32. Christine W.
    July 5, 2017 at 6:56 am

    Please continue. I got a similar response from my agent on a book. That was ten years ago and resistance still has me mired in a shadow career. Hearing your struggles gives me hope.

  33. Currer Bell
    July 5, 2017 at 6:57 am

    KEEP POSTING!!!!!!!!!!!

    So helpful.

  34. fjr
    July 5, 2017 at 6:59 am

    Sharing this sort of experience is one of the most valuable things an expert/pro/highlyproficientperson can do.

    There is particular value because of the remarkable proliferation of process-sharing online by people who do not actually have any such expertise.

    For example, a couple of weeks ago I read almost with shock a post by an everyday blogger whose advice was entitled something like How To Do Great Art and used as her vehicle what she went through to get something written that she needed to get done. (Enough said).

  35. July 5, 2017 at 6:59 am

    Remember the last time art was easy?

    Me neither.

    This kind of angst is art. That being said, if you sit down, you CAN pull your pants on two legs at a time. Before you go “Huh?” all the pro, non-pro, am I there yet comments brought that on.

    IMO, art’s a journey, not a destination and to walk the path is a reason to live, not mourn. Complete with hills and valleys, as Steven has shared.

  36. Jack Price
    July 5, 2017 at 7:05 am


    I love both: posts about the principles you’ve mastered while faithfully writing toward the light at the end of the tunnel, and posts that remind us how that light can morph into a Resistance freight train intent on crushing that faith. (And what a gift that you’re not a fusty relic from an antique century but a living, breathing man of our time, struggling as we struggle.) Your knowledge arms us. Your fight inspires us.


  37. July 5, 2017 at 7:11 am

    Reverend Pressfield! I say you’re right! This is a very boring and thoroughly uninteresting post. I’d much prefer your polished,concrete, well reasoned and thought out instruction and encouragement…:)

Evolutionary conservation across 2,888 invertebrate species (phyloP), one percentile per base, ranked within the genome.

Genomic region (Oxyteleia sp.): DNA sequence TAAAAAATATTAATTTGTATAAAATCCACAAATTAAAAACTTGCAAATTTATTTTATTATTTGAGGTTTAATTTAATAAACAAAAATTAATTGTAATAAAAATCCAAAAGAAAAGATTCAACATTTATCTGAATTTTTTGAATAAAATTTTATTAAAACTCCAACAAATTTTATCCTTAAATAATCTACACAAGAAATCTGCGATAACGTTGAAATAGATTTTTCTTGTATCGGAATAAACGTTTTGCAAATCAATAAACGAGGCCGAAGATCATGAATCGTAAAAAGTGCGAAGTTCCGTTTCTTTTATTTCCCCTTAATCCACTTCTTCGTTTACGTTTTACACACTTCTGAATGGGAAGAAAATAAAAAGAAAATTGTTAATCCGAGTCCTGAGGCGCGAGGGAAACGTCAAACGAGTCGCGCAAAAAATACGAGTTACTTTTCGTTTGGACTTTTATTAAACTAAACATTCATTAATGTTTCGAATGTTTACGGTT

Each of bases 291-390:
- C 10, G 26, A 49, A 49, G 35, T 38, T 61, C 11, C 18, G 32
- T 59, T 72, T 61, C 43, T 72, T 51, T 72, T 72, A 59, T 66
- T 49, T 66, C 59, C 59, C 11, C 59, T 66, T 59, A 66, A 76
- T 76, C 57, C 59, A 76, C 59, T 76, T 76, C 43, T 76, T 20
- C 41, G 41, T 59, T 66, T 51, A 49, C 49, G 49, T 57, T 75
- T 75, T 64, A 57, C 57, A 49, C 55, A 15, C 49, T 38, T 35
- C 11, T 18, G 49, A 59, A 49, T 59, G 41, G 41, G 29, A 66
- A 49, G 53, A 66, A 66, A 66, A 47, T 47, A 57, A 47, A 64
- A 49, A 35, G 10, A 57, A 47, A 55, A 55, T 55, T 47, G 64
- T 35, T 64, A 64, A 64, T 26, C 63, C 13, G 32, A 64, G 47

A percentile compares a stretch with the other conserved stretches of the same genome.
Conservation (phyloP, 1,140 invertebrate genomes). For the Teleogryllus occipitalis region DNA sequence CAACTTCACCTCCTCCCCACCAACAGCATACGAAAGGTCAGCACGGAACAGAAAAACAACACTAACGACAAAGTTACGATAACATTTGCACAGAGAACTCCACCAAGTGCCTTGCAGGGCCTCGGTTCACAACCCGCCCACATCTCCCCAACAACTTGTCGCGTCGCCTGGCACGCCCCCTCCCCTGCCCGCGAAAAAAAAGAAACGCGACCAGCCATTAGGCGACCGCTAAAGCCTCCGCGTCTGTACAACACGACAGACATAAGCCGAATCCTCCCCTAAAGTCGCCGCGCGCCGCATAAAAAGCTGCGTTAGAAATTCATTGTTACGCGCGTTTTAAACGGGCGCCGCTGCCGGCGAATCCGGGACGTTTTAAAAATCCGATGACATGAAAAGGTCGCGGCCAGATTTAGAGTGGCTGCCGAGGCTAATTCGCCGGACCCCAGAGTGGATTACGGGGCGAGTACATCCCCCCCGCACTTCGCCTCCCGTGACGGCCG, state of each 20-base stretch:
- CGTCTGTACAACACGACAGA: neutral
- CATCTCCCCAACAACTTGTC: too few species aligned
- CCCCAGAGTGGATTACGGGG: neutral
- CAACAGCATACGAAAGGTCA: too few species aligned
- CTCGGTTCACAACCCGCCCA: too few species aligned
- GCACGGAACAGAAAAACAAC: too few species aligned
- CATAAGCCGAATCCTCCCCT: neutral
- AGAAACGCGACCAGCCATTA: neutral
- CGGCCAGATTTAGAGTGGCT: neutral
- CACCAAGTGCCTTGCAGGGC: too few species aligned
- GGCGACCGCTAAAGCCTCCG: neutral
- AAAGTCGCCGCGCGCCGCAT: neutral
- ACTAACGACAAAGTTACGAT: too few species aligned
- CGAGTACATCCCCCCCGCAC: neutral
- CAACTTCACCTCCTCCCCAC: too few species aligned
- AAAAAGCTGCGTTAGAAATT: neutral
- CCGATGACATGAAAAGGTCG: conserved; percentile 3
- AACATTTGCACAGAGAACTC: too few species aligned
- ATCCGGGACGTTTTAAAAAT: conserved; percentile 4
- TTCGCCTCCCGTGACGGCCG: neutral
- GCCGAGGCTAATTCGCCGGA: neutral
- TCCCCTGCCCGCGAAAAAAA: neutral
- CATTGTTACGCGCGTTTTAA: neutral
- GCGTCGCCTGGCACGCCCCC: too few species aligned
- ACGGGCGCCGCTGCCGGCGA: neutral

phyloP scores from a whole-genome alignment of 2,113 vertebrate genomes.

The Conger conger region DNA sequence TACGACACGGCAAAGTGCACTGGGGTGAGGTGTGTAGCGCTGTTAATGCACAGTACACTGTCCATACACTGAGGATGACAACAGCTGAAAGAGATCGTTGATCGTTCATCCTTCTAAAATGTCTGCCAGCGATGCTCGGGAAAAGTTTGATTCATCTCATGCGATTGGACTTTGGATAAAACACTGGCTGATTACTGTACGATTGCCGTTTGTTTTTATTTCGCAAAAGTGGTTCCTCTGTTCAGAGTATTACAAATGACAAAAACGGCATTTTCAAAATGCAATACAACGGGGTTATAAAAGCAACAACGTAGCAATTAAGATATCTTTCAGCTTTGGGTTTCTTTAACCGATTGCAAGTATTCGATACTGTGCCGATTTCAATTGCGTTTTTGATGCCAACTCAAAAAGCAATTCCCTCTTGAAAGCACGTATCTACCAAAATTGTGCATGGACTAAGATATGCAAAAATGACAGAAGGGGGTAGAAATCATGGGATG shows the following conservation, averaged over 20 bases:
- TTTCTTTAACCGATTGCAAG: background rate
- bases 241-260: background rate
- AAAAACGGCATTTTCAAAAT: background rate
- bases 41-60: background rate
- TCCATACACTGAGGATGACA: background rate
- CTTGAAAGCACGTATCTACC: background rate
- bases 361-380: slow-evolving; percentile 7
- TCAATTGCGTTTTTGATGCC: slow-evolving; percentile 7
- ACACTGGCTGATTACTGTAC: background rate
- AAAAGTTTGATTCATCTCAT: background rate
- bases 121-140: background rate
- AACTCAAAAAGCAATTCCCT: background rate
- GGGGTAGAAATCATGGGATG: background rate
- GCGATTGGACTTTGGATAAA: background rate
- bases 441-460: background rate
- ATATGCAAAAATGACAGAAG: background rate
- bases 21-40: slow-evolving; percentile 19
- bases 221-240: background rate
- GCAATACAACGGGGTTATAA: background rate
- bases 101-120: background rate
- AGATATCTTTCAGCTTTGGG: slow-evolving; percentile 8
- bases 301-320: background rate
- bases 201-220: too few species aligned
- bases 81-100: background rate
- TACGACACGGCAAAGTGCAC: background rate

ARE YOU KIDDING US? THIS is the Gold brother! It’s a magical share and I feel privileged to have read it.

    It does seem to me, without knowing word 1 of the material however, that a) any artistic endeavor such as this is a subjective one – to both the writer and the reader. I have no doubt that there would be a vast audience who would love your 10th draft with absolutely no changes whatsoever! But on the other hand b) if you agree that Shawn has an understanding of your end goal for the material and if you believe that his feedback would in fact get the material closer to the desired end result, AND you have faith in his ability to get you closer than you could get on your own, it’s a no brainer to jump in and make a revision with the changes. If nothing else it’s yet another opportunity to be creative and take on a challenge and create another new thing. You can then sit with them both and decide which you prefer personally and go with that one. It’s YOUR creation, and you’re brilliant at what you do,of course you are,or you wouldn’t have the success and devoted following you do. Find courage and confidence in us and be true to the talented artist we all love and admire so. It will be fantastic either way, I have no doubt.

    Best wishes my friend!

    • July 5, 2017 at 1:17 pm

      I’m with Ken on this one, would like to see both sides.
      But, whatever, I am a fan of your posts. They are the ONLY ones I make time to read.

  38. Chris
    July 5, 2017 at 7:14 am

    So. Extremely. Helpful.

  39. Karen
    July 5, 2017 at 7:15 am

    Yes, YES! Please do continue these “reports from the trenches” posts, Steve.

  40. July 5, 2017 at 7:17 am

    Hate that you have to go through this, but love that you’re sharing the experience. Very insightful, and you’re not even capable of writing anything boring.

  41. Mike R
    July 5, 2017 at 7:19 am